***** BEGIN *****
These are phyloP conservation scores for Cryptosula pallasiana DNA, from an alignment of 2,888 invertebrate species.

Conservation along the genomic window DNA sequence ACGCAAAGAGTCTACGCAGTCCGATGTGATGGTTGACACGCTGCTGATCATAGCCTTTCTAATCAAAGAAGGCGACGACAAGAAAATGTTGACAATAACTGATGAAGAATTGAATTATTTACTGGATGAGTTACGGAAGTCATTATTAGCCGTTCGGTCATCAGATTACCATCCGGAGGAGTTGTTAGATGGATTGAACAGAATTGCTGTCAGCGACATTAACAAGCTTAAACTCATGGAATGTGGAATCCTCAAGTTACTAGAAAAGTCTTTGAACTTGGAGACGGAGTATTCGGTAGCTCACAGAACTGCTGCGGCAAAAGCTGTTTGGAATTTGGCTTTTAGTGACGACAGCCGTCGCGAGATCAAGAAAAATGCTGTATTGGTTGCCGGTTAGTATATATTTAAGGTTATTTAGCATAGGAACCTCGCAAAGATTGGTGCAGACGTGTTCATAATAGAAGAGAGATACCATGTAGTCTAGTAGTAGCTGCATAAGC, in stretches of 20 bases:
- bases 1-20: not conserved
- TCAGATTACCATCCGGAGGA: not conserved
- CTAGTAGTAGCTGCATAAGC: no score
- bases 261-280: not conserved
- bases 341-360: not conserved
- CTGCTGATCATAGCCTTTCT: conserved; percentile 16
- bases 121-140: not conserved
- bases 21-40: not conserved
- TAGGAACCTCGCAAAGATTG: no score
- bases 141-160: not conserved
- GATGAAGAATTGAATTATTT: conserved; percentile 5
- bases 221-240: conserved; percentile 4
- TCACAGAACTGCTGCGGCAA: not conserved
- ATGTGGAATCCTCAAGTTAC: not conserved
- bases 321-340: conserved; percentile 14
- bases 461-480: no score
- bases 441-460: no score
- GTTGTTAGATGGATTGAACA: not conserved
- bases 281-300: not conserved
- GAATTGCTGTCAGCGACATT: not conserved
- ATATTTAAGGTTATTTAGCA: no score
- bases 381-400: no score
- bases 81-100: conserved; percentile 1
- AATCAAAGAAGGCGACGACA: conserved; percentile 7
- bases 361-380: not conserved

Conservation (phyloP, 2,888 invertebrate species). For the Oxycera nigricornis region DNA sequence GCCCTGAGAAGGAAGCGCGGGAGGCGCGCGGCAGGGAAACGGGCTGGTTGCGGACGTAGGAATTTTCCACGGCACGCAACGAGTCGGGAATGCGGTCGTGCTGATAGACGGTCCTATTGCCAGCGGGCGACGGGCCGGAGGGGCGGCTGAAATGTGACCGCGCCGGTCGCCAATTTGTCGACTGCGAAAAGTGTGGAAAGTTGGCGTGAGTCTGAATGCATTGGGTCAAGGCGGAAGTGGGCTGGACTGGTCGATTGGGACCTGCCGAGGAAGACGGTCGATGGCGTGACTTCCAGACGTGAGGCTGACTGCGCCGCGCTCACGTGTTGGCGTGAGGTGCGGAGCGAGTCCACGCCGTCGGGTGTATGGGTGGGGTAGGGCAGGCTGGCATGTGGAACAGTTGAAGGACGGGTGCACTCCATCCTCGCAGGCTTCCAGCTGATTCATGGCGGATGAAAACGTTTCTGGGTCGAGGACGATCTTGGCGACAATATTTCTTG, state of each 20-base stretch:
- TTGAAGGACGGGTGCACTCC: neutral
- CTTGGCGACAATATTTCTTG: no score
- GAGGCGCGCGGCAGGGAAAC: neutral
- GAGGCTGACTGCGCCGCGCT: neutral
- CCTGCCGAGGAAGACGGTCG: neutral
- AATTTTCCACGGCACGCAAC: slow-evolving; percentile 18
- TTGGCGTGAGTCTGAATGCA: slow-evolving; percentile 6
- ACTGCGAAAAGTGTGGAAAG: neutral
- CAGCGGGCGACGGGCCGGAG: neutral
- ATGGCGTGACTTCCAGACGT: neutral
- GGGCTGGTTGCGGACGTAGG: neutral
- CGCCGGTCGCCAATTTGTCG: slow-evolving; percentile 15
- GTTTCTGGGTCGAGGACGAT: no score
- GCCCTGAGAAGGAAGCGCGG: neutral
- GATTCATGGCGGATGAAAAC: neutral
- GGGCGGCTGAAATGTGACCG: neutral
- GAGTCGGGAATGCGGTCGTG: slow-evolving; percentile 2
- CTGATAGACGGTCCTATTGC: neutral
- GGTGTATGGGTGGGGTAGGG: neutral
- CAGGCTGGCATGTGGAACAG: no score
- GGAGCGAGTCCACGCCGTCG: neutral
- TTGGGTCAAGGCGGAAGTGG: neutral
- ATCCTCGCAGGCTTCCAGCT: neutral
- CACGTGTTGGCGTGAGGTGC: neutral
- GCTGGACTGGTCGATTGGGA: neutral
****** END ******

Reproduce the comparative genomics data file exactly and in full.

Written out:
These are phyloP conservation scores for Cryptosula pallasiana DNA, from an alignment of 2,888 invertebrate species.

Conservation along the genomic window DNA sequence ACGCAAAGAGTCTACGCAGTCCGATGTGATGGTTGACACGCTGCTGATCATAGCCTTTCTAATCAAAGAAGGCGACGACAAGAAAATGTTGACAATAACTGATGAAGAATTGAATTATTTACTGGATGAGTTACGGAAGTCATTATTAGCCGTTCGGTCATCAGATTACCATCCGGAGGAGTTGTTAGATGGATTGAACAGAATTGCTGTCAGCGACATTAACAAGCTTAAACTCATGGAATGTGGAATCCTCAAGTTACTAGAAAAGTCTTTGAACTTGGAGACGGAGTATTCGGTAGCTCACAGAACTGCTGCGGCAAAAGCTGTTTGGAATTTGGCTTTTAGTGACGACAGCCGTCGCGAGATCAAGAAAAATGCTGTATTGGTTGCCGGTTAGTATATATTTAAGGTTATTTAGCATAGGAACCTCGCAAAGATTGGTGCAGACGTGTTCATAATAGAAGAGAGATACCATGTAGTCTAGTAGTAGCTGCATAAGC, in stretches of 20 bases:
- bases 1-20: not conserved
- TCAGATTACCATCCGGAGGA: not conserved
- CTAGTAGTAGCTGCATAAGC: no score
- bases 261-280: not conserved
- bases 341-360: not conserved
- CTGCTGATCATAGCCTTTCT: conserved; percentile 16
- bases 121-140: not conserved
- bases 21-40: not conserved
- TAGGAACCTCGCAAAGATTG: no score
- bases 141-160: not conserved
- GATGAAGAATTGAATTATTT: conserved; percentile 5
- bases 221-240: conserved; percentile 4
- TCACAGAACTGCTGCGGCAA: not conserved
- ATGTGGAATCCTCAAGTTAC: not conserved
- bases 321-340: conserved; percentile 14
- bases 461-480: no score
- bases 441-460: no score
- GTTGTTAGATGGATTGAACA: not conserved
- bases 281-300: not conserved
- GAATTGCTGTCAGCGACATT: not conserved
- ATATTTAAGGTTATTTAGCA: no score
- bases 381-400: no score
- bases 81-100: conserved; percentile 1
- AATCAAAGAAGGCGACGACA: conserved; percentile 7
- bases 361-380: not conserved

Conservation (phyloP, 2,888 invertebrate species). For the Oxycera nigricornis region DNA sequence GCCCTGAGAAGGAAGCGCGGGAGGCGCGCGGCAGGGAAACGGGCTGGTTGCGGACGTAGGAATTTTCCACGGCACGCAACGAGTCGGGAATGCGGTCGTGCTGATAGACGGTCCTATTGCCAGCGGGCGACGGGCCGGAGGGGCGGCTGAAATGTGACCGCGCCGGTCGCCAATTTGTCGACTGCGAAAAGTGTGGAAAGTTGGCGTGAGTCTGAATGCATTGGGTCAAGGCGGAAGTGGGCTGGACTGGTCGATTGGGACCTGCCGAGGAAGACGGTCGATGGCGTGACTTCCAGACGTGAGGCTGACTGCGCCGCGCTCACGTGTTGGCGTGAGGTGCGGAGCGAGTCCACGCCGTCGGGTGTATGGGTGGGGTAGGGCAGGCTGGCATGTGGAACAGTTGAAGGACGGGTGCACTCCATCCTCGCAGGCTTCCAGCTGATTCATGGCGGATGAAAACGTTTCTGGGTCGAGGACGATCTTGGCGACAATATTTCTTG, state of each 20-base stretch:
- TTGAAGGACGGGTGCACTCC: neutral
- CTTGGCGACAATATTTCTTG: no score
- GAGGCGCGCGGCAGGGAAAC: neutral
- GAGGCTGACTGCGCCGCGCT: neutral
- CCTGCCGAGGAAGACGGTCG: neutral
- AATTTTCCACGGCACGCAAC: slow-evolving; percentile 18
- TTGGCGTGAGTCTGAATGCA: slow-evolving; percentile 6
- ACTGCGAAAAGTGTGGAAAG: neutral
- CAGCGGGCGACGGGCCGGAG: neutral
- ATGGCGTGACTTCCAGACGT: neutral
- GGGCTGGTTGCGGACGTAGG: neutral
- CGCCGGTCGCCAATTTGTCG: slow-evolving; percentile 15
- GTTTCTGGGTCGAGGACGAT: no score
- GCCCTGAGAAGGAAGCGCGG: neutral
- GATTCATGGCGGATGAAAAC: neutral
- GGGCGGCTGAAATGTGACCG: neutral
- GAGTCGGGAATGCGGTCGTG: slow-evolving; percentile 2
- CTGATAGACGGTCCTATTGC: neutral
- GGTGTATGGGTGGGGTAGGG: neutral
- CAGGCTGGCATGTGGAACAG: no score
- GGAGCGAGTCCACGCCGTCG: neutral
- TTGGGTCAAGGCGGAAGTGG: neutral
- ATCCTCGCAGGCTTCCAGCT: neutral
- CACGTGTTGGCGTGAGGTGC: neutral
- GCTGGACTGGTCGATTGGGA: neutral